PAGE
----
The rising costs surrounding aging and long term care pose significant financial concerns for high net worth investors, according to research conducted by Millionaire Corner in the first quarter of 2012.
The concerns reflect an environment of rising costs for both health care and insurance. According to data released today by the Bureau of Labor Statistics, health care costs continue to rise faster than the overall rate of inflation. Medical care services rose at an annual rate of 3.5 percent for the 12 months ending in March 2012, compared to an overall 2.7 rate of inflation for all goods and services. Nursing home and adult day services rose at an annual rate of 3.3 percent, while hospital care rose 5.2 percent.
As the costs of care rise, so do premiums for insurance policies addressing the issues of aging and long term care, according to a statement from the American Association for Long-Term Care Insurance, an industry trade group. Historic low interest rates are the primary factor in the rate increases, according to Jesse Slome, executive director of the association. For every .5 percent drop in interest rates, a long-term care insurance company needs a 15 percent premium hike to accrue funds to pay future claims.
Some insurance companies are requesting rate increases, while others – most recently Prudential and MetLife - are exiting the individual long term care market altogether. Some eight million Americans currently have some form long term care insurance protection, said Slome, who noted, “Last year, insurers paid over $6 billion in benefits to some 200,000 individuals who own long term care insurance. The largest open claim has surpassed $1.5 million and the policyholder paid less than $2,500 for their protection.”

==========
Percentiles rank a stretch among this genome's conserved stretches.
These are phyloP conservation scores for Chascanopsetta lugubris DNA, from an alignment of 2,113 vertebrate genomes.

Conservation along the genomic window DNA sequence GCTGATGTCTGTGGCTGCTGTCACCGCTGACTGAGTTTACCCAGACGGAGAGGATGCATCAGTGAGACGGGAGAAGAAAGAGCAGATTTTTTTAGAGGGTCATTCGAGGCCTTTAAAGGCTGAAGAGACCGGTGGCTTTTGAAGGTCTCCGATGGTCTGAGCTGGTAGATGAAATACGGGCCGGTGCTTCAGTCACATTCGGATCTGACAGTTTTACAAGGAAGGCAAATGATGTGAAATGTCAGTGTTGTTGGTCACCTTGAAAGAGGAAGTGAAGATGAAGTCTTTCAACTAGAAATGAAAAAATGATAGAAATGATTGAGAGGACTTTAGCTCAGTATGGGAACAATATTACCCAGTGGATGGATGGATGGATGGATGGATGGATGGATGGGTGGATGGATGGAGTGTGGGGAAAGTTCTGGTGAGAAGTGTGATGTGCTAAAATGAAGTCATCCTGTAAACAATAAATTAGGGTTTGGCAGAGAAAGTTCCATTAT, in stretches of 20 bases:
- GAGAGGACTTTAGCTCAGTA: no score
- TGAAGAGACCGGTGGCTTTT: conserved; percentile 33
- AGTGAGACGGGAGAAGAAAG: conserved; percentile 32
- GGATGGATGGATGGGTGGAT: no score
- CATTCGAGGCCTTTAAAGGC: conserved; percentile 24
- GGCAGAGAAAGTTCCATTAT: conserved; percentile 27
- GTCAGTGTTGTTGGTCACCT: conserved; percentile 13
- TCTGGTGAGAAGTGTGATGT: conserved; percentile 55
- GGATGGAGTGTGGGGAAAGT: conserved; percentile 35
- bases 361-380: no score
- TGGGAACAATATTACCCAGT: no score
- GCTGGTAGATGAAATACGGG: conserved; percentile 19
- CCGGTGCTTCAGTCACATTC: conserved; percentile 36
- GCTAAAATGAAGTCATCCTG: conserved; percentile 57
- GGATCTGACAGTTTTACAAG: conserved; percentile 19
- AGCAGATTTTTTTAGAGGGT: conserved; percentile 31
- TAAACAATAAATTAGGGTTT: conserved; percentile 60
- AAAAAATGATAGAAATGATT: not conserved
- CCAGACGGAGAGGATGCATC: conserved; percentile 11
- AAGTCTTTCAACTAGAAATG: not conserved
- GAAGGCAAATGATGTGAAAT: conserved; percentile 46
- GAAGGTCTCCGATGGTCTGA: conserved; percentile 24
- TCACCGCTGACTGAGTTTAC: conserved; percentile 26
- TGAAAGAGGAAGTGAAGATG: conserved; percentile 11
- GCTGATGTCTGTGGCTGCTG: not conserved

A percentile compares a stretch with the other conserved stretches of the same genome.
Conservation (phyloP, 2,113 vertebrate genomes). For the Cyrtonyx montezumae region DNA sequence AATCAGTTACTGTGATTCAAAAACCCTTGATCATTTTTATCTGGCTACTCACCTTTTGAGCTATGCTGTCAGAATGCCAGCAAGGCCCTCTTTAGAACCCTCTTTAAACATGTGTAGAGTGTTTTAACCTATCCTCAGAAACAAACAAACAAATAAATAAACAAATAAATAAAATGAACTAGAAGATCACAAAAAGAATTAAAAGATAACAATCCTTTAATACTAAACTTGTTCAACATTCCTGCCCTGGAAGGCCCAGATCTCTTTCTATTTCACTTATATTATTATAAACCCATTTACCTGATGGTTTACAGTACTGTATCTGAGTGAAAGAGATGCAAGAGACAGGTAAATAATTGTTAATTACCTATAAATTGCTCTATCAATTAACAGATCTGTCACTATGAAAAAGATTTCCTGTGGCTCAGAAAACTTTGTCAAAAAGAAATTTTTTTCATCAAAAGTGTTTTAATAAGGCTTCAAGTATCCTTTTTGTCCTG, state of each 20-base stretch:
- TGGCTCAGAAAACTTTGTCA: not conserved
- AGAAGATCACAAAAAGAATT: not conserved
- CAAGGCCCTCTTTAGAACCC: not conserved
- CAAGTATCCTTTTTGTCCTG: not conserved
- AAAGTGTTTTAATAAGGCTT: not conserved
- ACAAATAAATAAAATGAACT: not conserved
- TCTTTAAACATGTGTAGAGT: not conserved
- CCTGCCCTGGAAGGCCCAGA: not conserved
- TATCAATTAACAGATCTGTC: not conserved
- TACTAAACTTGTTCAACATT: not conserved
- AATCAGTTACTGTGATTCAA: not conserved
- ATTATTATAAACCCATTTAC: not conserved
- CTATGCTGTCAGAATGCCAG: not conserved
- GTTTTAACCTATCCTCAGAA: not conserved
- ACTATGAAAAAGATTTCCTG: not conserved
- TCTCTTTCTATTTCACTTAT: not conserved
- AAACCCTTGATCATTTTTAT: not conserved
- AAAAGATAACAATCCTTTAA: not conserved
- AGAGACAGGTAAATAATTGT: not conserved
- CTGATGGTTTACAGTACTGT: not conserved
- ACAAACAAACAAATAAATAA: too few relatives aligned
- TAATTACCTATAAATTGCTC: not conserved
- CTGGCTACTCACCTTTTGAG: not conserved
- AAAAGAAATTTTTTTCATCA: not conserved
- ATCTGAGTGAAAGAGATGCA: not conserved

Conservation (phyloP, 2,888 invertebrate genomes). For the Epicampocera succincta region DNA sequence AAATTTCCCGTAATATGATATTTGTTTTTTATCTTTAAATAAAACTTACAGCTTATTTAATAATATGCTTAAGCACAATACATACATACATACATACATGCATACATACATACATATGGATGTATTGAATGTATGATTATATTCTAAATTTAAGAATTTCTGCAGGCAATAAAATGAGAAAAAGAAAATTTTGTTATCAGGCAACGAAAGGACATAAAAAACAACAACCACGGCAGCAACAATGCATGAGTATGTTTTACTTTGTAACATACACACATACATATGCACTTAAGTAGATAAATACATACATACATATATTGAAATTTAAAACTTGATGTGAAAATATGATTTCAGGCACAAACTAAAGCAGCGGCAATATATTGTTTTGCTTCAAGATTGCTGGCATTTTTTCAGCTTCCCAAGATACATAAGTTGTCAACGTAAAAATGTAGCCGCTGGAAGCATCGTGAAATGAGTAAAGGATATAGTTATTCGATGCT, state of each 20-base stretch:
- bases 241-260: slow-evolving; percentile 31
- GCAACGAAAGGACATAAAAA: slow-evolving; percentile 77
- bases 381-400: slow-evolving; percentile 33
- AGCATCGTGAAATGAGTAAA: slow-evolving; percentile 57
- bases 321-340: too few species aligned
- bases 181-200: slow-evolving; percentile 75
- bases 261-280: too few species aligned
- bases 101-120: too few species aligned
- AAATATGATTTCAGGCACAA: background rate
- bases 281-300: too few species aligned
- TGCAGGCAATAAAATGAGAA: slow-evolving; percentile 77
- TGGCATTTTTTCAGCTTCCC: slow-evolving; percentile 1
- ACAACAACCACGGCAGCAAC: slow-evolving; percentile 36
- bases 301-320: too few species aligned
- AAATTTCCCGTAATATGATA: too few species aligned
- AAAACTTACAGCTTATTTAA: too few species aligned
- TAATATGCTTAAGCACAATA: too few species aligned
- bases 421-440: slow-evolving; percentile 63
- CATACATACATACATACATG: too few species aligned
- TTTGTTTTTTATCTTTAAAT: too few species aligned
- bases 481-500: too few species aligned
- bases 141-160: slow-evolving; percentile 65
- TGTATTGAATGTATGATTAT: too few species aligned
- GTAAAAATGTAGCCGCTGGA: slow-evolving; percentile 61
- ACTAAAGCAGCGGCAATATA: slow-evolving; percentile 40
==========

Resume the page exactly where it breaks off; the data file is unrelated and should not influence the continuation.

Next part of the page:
Prices for long-term care insurance policies are currently between 6 percent and 17 percent high than comparable coverage a year ago, according to the 2012 National Long-Term Care Insurance Price Index published by the association. According to the study, the average costs for a 55-year-old single individual who qualified for preferred health discounts is $1,720 for between $165,000 and $200,000 of current coverage. Last year the same coverage would have costs an average of $1,480 annually, said the association.
The insurance and health care scenario has exacerbated concerns over aging and long term care among high net worth investors, who have saved adequately for retirement but rank health-related concerns among their top personal financial concerns. Sixty-five percent are worried about the financial consequences of a spouse’s health issues, up from 59 percent last year, according to Millionaire Corner research. Sixty percent are worried about the financial consequences of their own health issues, up from 56 percent last year. Nearly half are worried about the financial consequences of a family health catastrophe. Concerns about aging and long term care are also reflected in the fact that 44 percent of the high net worth are worried about “having someone to care for me in my old age.”